Maxing your 401(k) or TSP will help you get to this Happy Place faster…

There’s a lot of debate about how much you should put in to your TSP or 401(k) plan every year, and whether you should ‘front-end’ load your 401(k) at the beginning of the year, dollar cost average during the year, or back-end load your 401(k) at the end of the year for tax planning.

Here’s a 401(k) hack that works for me at the end of every calendar year.

First of all, faithful Gubmints readers know that you should never pass up on free money.  In the case of Uncle Sugar employees, make sure you put 5% in to your TSP every year so you max out the free Match (the 5% TSP match) the government gives you.

Now that you’ve done that, here is a trick many of you can try towards the end of each year to boost your 401(k) savings- Without affecting your take-home pay at all. This works best for medium- to higher income earners who make more than $127,000 per year.

Like most employees, I dollar-cost average in to my employers’ 401(k) program, the same amount every paycheck.  But towards the end of the year, I’ve noticed in many years that I somehow get a take-home pay ‘boost’ during the last few pay periods of the calendar year.

This phenomena is known as hitting the Social Security Tax Cap.

Per the Social Security Regulations, in 2017 the maximum taxable wage base is $127,200, and the associated Social Security Tax (sometimes listed as OASDI) rate is 6.2%.  This equates to a salary withholding maximum of $7886.40 per year (in 2017).   Once you’ve had $7886.40 in Social Security Taxes withheld, you’re done for the rest of the year (Note that the maximum SS Wage Base creeps up to $128,700 in 2018, which is a maximum Social Security Tax contribution of $7979.40 in 2018.  But I’ll refrain from discussions about Stealth Tax Hikes here).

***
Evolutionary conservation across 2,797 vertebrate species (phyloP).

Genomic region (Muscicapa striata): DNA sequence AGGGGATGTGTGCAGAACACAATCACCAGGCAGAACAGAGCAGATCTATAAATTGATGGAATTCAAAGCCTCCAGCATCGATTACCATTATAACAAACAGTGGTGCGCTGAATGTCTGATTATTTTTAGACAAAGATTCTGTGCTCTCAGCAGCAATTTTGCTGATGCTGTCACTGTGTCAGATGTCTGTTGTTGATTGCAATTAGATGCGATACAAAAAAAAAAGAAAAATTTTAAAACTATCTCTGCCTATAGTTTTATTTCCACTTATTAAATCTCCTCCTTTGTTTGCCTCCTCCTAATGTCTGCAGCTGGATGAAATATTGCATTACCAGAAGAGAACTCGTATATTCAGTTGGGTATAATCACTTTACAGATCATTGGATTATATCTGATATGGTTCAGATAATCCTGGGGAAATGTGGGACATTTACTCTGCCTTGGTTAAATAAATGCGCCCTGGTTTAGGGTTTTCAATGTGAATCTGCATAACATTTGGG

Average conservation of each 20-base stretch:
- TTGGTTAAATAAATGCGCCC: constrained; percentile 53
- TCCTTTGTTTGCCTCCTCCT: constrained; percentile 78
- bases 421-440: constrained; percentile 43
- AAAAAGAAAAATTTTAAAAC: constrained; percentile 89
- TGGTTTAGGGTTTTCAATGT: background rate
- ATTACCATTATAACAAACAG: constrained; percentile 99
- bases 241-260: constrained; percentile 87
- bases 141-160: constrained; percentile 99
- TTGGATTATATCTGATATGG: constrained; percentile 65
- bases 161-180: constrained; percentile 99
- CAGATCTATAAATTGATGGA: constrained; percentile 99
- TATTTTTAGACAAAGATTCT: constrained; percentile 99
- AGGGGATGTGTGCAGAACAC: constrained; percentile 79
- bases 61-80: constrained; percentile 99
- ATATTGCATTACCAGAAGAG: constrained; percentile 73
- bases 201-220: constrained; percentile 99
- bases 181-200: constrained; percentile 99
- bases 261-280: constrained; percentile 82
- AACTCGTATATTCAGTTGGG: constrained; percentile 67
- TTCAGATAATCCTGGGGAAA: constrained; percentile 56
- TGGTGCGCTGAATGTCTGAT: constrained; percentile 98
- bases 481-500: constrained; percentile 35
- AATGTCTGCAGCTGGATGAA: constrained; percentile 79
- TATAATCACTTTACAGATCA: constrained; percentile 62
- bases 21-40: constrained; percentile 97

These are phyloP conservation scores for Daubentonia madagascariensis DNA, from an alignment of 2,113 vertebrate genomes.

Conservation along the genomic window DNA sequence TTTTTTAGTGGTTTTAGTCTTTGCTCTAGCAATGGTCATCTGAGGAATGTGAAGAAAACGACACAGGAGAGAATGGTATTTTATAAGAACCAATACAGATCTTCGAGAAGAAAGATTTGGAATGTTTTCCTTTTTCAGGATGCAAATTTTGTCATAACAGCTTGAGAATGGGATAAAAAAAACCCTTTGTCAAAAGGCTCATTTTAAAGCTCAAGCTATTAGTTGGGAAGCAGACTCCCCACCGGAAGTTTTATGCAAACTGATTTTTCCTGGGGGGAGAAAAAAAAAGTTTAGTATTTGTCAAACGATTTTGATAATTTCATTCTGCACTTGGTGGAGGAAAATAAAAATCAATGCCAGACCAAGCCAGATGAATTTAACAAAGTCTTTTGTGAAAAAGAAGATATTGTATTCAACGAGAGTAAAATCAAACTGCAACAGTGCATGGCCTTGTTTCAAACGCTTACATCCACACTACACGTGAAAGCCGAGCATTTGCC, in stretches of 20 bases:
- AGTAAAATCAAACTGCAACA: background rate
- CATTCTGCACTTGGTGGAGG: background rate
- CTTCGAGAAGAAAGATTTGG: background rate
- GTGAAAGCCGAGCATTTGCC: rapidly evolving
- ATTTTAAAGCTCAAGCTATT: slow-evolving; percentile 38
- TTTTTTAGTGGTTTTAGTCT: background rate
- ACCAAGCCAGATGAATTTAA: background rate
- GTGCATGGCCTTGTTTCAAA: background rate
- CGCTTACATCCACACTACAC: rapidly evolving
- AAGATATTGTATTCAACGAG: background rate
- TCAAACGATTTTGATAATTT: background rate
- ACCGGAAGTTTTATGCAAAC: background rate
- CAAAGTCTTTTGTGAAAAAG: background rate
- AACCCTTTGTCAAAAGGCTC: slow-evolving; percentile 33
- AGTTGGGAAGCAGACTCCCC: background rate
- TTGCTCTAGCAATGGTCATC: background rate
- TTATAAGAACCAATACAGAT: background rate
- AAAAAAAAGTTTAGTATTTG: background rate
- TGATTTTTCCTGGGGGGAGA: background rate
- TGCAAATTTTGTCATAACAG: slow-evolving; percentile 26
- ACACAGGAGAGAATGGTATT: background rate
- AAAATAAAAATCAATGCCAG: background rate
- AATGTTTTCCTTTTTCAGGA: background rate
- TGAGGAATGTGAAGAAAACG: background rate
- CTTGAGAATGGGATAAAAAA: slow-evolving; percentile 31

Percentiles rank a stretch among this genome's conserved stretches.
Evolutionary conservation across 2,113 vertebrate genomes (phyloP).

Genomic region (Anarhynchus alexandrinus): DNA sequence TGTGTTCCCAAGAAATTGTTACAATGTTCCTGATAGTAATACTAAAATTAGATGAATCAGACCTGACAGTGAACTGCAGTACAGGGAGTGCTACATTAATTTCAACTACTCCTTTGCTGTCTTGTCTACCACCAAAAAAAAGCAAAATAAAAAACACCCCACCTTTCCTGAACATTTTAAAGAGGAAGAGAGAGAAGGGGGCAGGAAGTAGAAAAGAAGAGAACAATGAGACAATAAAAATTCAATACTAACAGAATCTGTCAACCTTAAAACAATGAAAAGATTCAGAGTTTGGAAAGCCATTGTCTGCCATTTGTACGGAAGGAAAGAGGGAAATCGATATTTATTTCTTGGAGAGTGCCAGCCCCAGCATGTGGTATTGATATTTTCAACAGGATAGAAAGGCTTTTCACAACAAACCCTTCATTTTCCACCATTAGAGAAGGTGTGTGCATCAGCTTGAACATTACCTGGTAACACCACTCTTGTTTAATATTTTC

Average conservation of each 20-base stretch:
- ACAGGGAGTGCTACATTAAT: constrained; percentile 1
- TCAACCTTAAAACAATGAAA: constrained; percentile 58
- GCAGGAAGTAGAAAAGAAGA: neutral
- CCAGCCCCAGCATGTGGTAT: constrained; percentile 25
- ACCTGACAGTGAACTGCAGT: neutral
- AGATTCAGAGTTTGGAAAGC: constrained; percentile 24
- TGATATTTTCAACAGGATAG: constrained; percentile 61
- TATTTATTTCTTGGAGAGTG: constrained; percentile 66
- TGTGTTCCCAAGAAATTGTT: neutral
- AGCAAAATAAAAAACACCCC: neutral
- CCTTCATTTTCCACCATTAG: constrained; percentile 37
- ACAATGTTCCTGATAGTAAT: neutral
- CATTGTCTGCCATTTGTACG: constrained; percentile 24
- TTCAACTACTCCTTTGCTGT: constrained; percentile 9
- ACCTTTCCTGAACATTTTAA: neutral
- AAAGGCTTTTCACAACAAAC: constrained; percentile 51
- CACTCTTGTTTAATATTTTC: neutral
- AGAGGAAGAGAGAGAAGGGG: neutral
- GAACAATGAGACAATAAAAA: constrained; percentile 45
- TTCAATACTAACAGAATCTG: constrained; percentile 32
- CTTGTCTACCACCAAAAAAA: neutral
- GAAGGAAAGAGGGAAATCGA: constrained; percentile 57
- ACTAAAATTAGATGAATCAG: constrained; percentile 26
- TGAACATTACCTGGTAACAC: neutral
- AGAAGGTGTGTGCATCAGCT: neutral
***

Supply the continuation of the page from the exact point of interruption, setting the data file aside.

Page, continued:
So what to do if you are fortunate enough to earn more than $127K per year?

Do what I do – Watch your pay stubs towards the end of the year.  When your Social Security tax withholding gets close to the maximum amount ($7886.40 in 2017), note what your Social Security Tax payment was in every previous pay period, and increase your 401(k) contribution per pay period by the same dollar amount.  Or as an alternative, you can switch your salary contribution from ‘regular’ 401(k) to Roth 401(k) and you won’t feel as much of a sting in your take-home pay.

What else to watch for –

This only works until you hit the maximum annual salary deferral limit for a 401(k) or the TSP –  which is $18,000 in 2017.  But for the super-savers out there who have maxed out 401(k) savings, you still may have the option of setting up an allotment or other direct deposit if you want to keep your take-home pay the same after you’ve maxed out your Social Security Tax for the year.

… and don’t forget to re-set your 401(k) contributions to their ‘normal’ settings come January, or your first pay check in the New Year will be rather ‘skinny’ 🙂


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